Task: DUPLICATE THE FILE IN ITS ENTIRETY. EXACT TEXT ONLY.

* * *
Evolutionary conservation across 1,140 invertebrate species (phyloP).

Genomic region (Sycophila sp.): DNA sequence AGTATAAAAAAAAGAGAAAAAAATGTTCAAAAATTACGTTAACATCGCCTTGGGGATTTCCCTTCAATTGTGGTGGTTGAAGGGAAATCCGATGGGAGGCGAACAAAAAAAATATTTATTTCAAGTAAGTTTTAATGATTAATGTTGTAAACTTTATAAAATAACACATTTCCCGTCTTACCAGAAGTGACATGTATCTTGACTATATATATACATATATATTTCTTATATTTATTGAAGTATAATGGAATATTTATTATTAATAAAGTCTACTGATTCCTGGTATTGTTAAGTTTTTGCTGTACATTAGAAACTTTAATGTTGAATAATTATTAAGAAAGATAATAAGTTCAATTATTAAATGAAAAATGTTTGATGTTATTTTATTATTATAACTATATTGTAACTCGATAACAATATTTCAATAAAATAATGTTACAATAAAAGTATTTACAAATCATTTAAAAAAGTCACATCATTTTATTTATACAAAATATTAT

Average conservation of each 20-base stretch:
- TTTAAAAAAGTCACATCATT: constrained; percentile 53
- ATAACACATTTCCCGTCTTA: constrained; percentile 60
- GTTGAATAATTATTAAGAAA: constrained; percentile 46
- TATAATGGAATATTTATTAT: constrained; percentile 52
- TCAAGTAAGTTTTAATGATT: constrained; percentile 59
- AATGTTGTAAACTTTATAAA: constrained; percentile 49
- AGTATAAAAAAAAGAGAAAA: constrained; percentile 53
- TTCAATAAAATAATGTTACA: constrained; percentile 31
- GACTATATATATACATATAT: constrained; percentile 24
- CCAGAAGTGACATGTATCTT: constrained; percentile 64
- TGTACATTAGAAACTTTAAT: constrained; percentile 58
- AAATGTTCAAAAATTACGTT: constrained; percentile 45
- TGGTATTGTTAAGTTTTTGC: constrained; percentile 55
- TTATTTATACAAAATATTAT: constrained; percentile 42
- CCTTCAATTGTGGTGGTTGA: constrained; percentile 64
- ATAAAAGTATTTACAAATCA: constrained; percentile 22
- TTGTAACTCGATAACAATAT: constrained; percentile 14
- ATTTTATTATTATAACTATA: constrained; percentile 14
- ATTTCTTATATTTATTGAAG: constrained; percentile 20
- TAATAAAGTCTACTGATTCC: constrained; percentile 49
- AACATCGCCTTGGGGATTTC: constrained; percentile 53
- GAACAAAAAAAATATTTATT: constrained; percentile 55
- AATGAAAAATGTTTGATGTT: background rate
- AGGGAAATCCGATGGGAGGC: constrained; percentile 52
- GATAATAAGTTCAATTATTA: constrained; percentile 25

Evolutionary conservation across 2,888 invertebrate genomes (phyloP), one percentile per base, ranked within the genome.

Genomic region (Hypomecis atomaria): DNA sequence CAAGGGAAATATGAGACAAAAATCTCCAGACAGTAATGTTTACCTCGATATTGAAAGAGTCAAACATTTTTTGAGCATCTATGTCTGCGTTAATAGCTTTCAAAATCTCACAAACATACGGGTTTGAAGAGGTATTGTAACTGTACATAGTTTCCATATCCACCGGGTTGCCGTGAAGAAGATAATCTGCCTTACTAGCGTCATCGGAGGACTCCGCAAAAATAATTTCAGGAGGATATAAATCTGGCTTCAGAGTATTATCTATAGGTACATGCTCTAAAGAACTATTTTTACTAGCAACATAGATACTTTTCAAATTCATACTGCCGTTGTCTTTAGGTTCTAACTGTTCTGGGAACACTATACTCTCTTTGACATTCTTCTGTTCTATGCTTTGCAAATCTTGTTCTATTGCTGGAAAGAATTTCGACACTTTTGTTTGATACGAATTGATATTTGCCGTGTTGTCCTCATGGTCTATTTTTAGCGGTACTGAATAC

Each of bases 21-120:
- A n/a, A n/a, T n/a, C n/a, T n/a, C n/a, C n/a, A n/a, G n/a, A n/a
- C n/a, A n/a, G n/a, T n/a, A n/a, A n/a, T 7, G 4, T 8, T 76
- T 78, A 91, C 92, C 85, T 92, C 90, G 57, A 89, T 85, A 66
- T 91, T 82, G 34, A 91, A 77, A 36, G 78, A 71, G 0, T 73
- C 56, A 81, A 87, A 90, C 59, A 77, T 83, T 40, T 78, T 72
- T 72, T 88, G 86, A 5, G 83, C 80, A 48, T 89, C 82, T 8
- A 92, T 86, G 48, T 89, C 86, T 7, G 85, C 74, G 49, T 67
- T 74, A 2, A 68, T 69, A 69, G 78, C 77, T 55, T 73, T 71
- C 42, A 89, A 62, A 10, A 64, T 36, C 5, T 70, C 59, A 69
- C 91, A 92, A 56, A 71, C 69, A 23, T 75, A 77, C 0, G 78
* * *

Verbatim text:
Evolutionary conservation across 1,140 invertebrate species (phyloP).

Genomic region (Sycophila sp.): DNA sequence AGTATAAAAAAAAGAGAAAAAAATGTTCAAAAATTACGTTAACATCGCCTTGGGGATTTCCCTTCAATTGTGGTGGTTGAAGGGAAATCCGATGGGAGGCGAACAAAAAAAATATTTATTTCAAGTAAGTTTTAATGATTAATGTTGTAAACTTTATAAAATAACACATTTCCCGTCTTACCAGAAGTGACATGTATCTTGACTATATATATACATATATATTTCTTATATTTATTGAAGTATAATGGAATATTTATTATTAATAAAGTCTACTGATTCCTGGTATTGTTAAGTTTTTGCTGTACATTAGAAACTTTAATGTTGAATAATTATTAAGAAAGATAATAAGTTCAATTATTAAATGAAAAATGTTTGATGTTATTTTATTATTATAACTATATTGTAACTCGATAACAATATTTCAATAAAATAATGTTACAATAAAAGTATTTACAAATCATTTAAAAAAGTCACATCATTTTATTTATACAAAATATTAT

Average conservation of each 20-base stretch:
- TTTAAAAAAGTCACATCATT: constrained; percentile 53
- ATAACACATTTCCCGTCTTA: constrained; percentile 60
- GTTGAATAATTATTAAGAAA: constrained; percentile 46
- TATAATGGAATATTTATTAT: constrained; percentile 52
- TCAAGTAAGTTTTAATGATT: constrained; percentile 59
- AATGTTGTAAACTTTATAAA: constrained; percentile 49
- AGTATAAAAAAAAGAGAAAA: constrained; percentile 53
- TTCAATAAAATAATGTTACA: constrained; percentile 31
- GACTATATATATACATATAT: constrained; percentile 24
- CCAGAAGTGACATGTATCTT: constrained; percentile 64
- TGTACATTAGAAACTTTAAT: constrained; percentile 58
- AAATGTTCAAAAATTACGTT: constrained; percentile 45
- TGGTATTGTTAAGTTTTTGC: constrained; percentile 55
- TTATTTATACAAAATATTAT: constrained; percentile 42
- CCTTCAATTGTGGTGGTTGA: constrained; percentile 64
- ATAAAAGTATTTACAAATCA: constrained; percentile 22
- TTGTAACTCGATAACAATAT: constrained; percentile 14
- ATTTTATTATTATAACTATA: constrained; percentile 14
- ATTTCTTATATTTATTGAAG: constrained; percentile 20
- TAATAAAGTCTACTGATTCC: constrained; percentile 49
- AACATCGCCTTGGGGATTTC: constrained; percentile 53
- GAACAAAAAAAATATTTATT: constrained; percentile 55
- AATGAAAAATGTTTGATGTT: background rate
- AGGGAAATCCGATGGGAGGC: constrained; percentile 52
- GATAATAAGTTCAATTATTA: constrained; percentile 25

Evolutionary conservation across 2,888 invertebrate genomes (phyloP), one percentile per base, ranked within the genome.

Genomic region (Hypomecis atomaria): DNA sequence CAAGGGAAATATGAGACAAAAATCTCCAGACAGTAATGTTTACCTCGATATTGAAAGAGTCAAACATTTTTTGAGCATCTATGTCTGCGTTAATAGCTTTCAAAATCTCACAAACATACGGGTTTGAAGAGGTATTGTAACTGTACATAGTTTCCATATCCACCGGGTTGCCGTGAAGAAGATAATCTGCCTTACTAGCGTCATCGGAGGACTCCGCAAAAATAATTTCAGGAGGATATAAATCTGGCTTCAGAGTATTATCTATAGGTACATGCTCTAAAGAACTATTTTTACTAGCAACATAGATACTTTTCAAATTCATACTGCCGTTGTCTTTAGGTTCTAACTGTTCTGGGAACACTATACTCTCTTTGACATTCTTCTGTTCTATGCTTTGCAAATCTTGTTCTATTGCTGGAAAGAATTTCGACACTTTTGTTTGATACGAATTGATATTTGCCGTGTTGTCCTCATGGTCTATTTTTAGCGGTACTGAATAC

Each of bases 21-120:
- A n/a, A n/a, T n/a, C n/a, T n/a, C n/a, C n/a, A n/a, G n/a, A n/a
- C n/a, A n/a, G n/a, T n/a, A n/a, A n/a, T 7, G 4, T 8, T 76
- T 78, A 91, C 92, C 85, T 92, C 90, G 57, A 89, T 85, A 66
- T 91, T 82, G 34, A 91, A 77, A 36, G 78, A 71, G 0, T 73
- C 56, A 81, A 87, A 90, C 59, A 77, T 83, T 40, T 78, T 72
- T 72, T 88, G 86, A 5, G 83, C 80, A 48, T 89, C 82, T 8
- A 92, T 86, G 48, T 89, C 86, T 7, G 85, C 74, G 49, T 67
- T 74, A 2, A 68, T 69, A 69, G 78, C 77, T 55, T 73, T 71
- C 42, A 89, A 62, A 10, A 64, T 36, C 5, T 70, C 59, A 69
- C 91, A 92, A 56, A 71, C 69, A 23, T 75, A 77, C 0, G 78